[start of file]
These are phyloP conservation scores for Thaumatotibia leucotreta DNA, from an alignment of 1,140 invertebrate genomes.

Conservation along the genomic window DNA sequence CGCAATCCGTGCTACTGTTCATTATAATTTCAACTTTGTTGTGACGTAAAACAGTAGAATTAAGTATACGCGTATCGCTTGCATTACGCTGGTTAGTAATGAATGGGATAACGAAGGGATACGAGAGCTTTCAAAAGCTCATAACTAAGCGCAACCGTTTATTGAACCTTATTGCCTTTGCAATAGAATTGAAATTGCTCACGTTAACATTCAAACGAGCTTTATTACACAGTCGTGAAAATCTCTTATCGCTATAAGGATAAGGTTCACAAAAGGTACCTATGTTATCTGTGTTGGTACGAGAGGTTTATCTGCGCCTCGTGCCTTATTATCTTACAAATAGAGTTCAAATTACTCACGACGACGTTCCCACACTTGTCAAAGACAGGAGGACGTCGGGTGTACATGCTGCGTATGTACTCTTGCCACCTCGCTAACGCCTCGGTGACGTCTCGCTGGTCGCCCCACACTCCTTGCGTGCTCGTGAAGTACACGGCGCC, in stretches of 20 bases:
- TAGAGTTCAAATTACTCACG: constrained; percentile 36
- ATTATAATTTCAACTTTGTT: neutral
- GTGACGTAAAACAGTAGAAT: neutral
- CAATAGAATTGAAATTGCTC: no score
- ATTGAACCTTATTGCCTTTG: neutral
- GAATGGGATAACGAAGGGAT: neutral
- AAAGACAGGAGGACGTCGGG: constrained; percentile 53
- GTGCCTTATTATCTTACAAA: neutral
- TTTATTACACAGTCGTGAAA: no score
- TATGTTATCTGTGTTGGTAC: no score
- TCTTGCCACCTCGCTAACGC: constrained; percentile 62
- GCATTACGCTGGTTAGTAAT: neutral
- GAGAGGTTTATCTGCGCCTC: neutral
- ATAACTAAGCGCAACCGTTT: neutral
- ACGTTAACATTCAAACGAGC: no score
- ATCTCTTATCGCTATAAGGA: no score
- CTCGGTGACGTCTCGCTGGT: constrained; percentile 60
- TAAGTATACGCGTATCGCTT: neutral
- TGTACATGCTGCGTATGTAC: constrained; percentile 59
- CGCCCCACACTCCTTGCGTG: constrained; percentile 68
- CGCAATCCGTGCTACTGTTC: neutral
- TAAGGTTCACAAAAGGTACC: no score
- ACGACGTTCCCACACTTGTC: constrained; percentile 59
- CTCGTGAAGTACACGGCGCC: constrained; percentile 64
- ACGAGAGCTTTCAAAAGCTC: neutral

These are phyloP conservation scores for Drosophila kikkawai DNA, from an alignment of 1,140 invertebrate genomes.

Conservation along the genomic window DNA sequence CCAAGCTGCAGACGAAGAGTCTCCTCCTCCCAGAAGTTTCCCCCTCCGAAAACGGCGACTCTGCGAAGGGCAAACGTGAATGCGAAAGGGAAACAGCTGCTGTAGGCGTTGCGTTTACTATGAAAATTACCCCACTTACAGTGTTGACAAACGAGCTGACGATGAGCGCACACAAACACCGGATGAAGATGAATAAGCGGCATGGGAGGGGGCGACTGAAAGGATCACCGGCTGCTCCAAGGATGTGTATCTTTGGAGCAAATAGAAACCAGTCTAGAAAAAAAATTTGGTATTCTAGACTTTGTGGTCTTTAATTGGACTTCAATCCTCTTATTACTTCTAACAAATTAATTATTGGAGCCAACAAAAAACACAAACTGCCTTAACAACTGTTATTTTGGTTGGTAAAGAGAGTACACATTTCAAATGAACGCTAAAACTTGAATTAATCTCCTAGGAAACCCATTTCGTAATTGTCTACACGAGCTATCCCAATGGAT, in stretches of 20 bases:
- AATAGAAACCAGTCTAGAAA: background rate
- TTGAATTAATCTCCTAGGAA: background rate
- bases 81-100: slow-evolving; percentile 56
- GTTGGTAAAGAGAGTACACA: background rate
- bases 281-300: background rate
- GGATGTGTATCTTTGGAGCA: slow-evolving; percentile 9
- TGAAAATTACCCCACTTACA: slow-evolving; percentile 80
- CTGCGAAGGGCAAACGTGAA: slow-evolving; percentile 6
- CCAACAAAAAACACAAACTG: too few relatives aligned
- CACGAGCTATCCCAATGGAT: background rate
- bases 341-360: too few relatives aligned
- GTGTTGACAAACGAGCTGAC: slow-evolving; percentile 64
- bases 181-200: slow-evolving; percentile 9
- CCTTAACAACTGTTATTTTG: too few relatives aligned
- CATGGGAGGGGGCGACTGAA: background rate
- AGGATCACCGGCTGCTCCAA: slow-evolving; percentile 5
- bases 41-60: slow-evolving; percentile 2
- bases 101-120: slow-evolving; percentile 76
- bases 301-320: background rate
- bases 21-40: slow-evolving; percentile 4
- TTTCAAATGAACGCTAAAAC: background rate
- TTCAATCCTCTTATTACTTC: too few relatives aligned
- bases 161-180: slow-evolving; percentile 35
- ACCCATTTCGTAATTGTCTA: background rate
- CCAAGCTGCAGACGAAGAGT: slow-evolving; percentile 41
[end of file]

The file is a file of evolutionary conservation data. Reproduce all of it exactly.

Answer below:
These are phyloP conservation scores for Thaumatotibia leucotreta DNA, from an alignment of 1,140 invertebrate genomes.

Conservation along the genomic window DNA sequence CGCAATCCGTGCTACTGTTCATTATAATTTCAACTTTGTTGTGACGTAAAACAGTAGAATTAAGTATACGCGTATCGCTTGCATTACGCTGGTTAGTAATGAATGGGATAACGAAGGGATACGAGAGCTTTCAAAAGCTCATAACTAAGCGCAACCGTTTATTGAACCTTATTGCCTTTGCAATAGAATTGAAATTGCTCACGTTAACATTCAAACGAGCTTTATTACACAGTCGTGAAAATCTCTTATCGCTATAAGGATAAGGTTCACAAAAGGTACCTATGTTATCTGTGTTGGTACGAGAGGTTTATCTGCGCCTCGTGCCTTATTATCTTACAAATAGAGTTCAAATTACTCACGACGACGTTCCCACACTTGTCAAAGACAGGAGGACGTCGGGTGTACATGCTGCGTATGTACTCTTGCCACCTCGCTAACGCCTCGGTGACGTCTCGCTGGTCGCCCCACACTCCTTGCGTGCTCGTGAAGTACACGGCGCC, in stretches of 20 bases:
- TAGAGTTCAAATTACTCACG: constrained; percentile 36
- ATTATAATTTCAACTTTGTT: neutral
- GTGACGTAAAACAGTAGAAT: neutral
- CAATAGAATTGAAATTGCTC: no score
- ATTGAACCTTATTGCCTTTG: neutral
- GAATGGGATAACGAAGGGAT: neutral
- AAAGACAGGAGGACGTCGGG: constrained; percentile 53
- GTGCCTTATTATCTTACAAA: neutral
- TTTATTACACAGTCGTGAAA: no score
- TATGTTATCTGTGTTGGTAC: no score
- TCTTGCCACCTCGCTAACGC: constrained; percentile 62
- GCATTACGCTGGTTAGTAAT: neutral
- GAGAGGTTTATCTGCGCCTC: neutral
- ATAACTAAGCGCAACCGTTT: neutral
- ACGTTAACATTCAAACGAGC: no score
- ATCTCTTATCGCTATAAGGA: no score
- CTCGGTGACGTCTCGCTGGT: constrained; percentile 60
- TAAGTATACGCGTATCGCTT: neutral
- TGTACATGCTGCGTATGTAC: constrained; percentile 59
- CGCCCCACACTCCTTGCGTG: constrained; percentile 68
- CGCAATCCGTGCTACTGTTC: neutral
- TAAGGTTCACAAAAGGTACC: no score
- ACGACGTTCCCACACTTGTC: constrained; percentile 59
- CTCGTGAAGTACACGGCGCC: constrained; percentile 64
- ACGAGAGCTTTCAAAAGCTC: neutral

These are phyloP conservation scores for Drosophila kikkawai DNA, from an alignment of 1,140 invertebrate genomes.

Conservation along the genomic window DNA sequence CCAAGCTGCAGACGAAGAGTCTCCTCCTCCCAGAAGTTTCCCCCTCCGAAAACGGCGACTCTGCGAAGGGCAAACGTGAATGCGAAAGGGAAACAGCTGCTGTAGGCGTTGCGTTTACTATGAAAATTACCCCACTTACAGTGTTGACAAACGAGCTGACGATGAGCGCACACAAACACCGGATGAAGATGAATAAGCGGCATGGGAGGGGGCGACTGAAAGGATCACCGGCTGCTCCAAGGATGTGTATCTTTGGAGCAAATAGAAACCAGTCTAGAAAAAAAATTTGGTATTCTAGACTTTGTGGTCTTTAATTGGACTTCAATCCTCTTATTACTTCTAACAAATTAATTATTGGAGCCAACAAAAAACACAAACTGCCTTAACAACTGTTATTTTGGTTGGTAAAGAGAGTACACATTTCAAATGAACGCTAAAACTTGAATTAATCTCCTAGGAAACCCATTTCGTAATTGTCTACACGAGCTATCCCAATGGAT, in stretches of 20 bases:
- AATAGAAACCAGTCTAGAAA: background rate
- TTGAATTAATCTCCTAGGAA: background rate
- bases 81-100: slow-evolving; percentile 56
- GTTGGTAAAGAGAGTACACA: background rate
- bases 281-300: background rate
- GGATGTGTATCTTTGGAGCA: slow-evolving; percentile 9
- TGAAAATTACCCCACTTACA: slow-evolving; percentile 80
- CTGCGAAGGGCAAACGTGAA: slow-evolving; percentile 6
- CCAACAAAAAACACAAACTG: too few relatives aligned
- CACGAGCTATCCCAATGGAT: background rate
- bases 341-360: too few relatives aligned
- GTGTTGACAAACGAGCTGAC: slow-evolving; percentile 64
- bases 181-200: slow-evolving; percentile 9
- CCTTAACAACTGTTATTTTG: too few relatives aligned
- CATGGGAGGGGGCGACTGAA: background rate
- AGGATCACCGGCTGCTCCAA: slow-evolving; percentile 5
- bases 41-60: slow-evolving; percentile 2
- bases 101-120: slow-evolving; percentile 76
- bases 301-320: background rate
- bases 21-40: slow-evolving; percentile 4
- TTTCAAATGAACGCTAAAAC: background rate
- TTCAATCCTCTTATTACTTC: too few relatives aligned
- bases 161-180: slow-evolving; percentile 35
- ACCCATTTCGTAATTGTCTA: background rate
- CCAAGCTGCAGACGAAGAGT: slow-evolving; percentile 41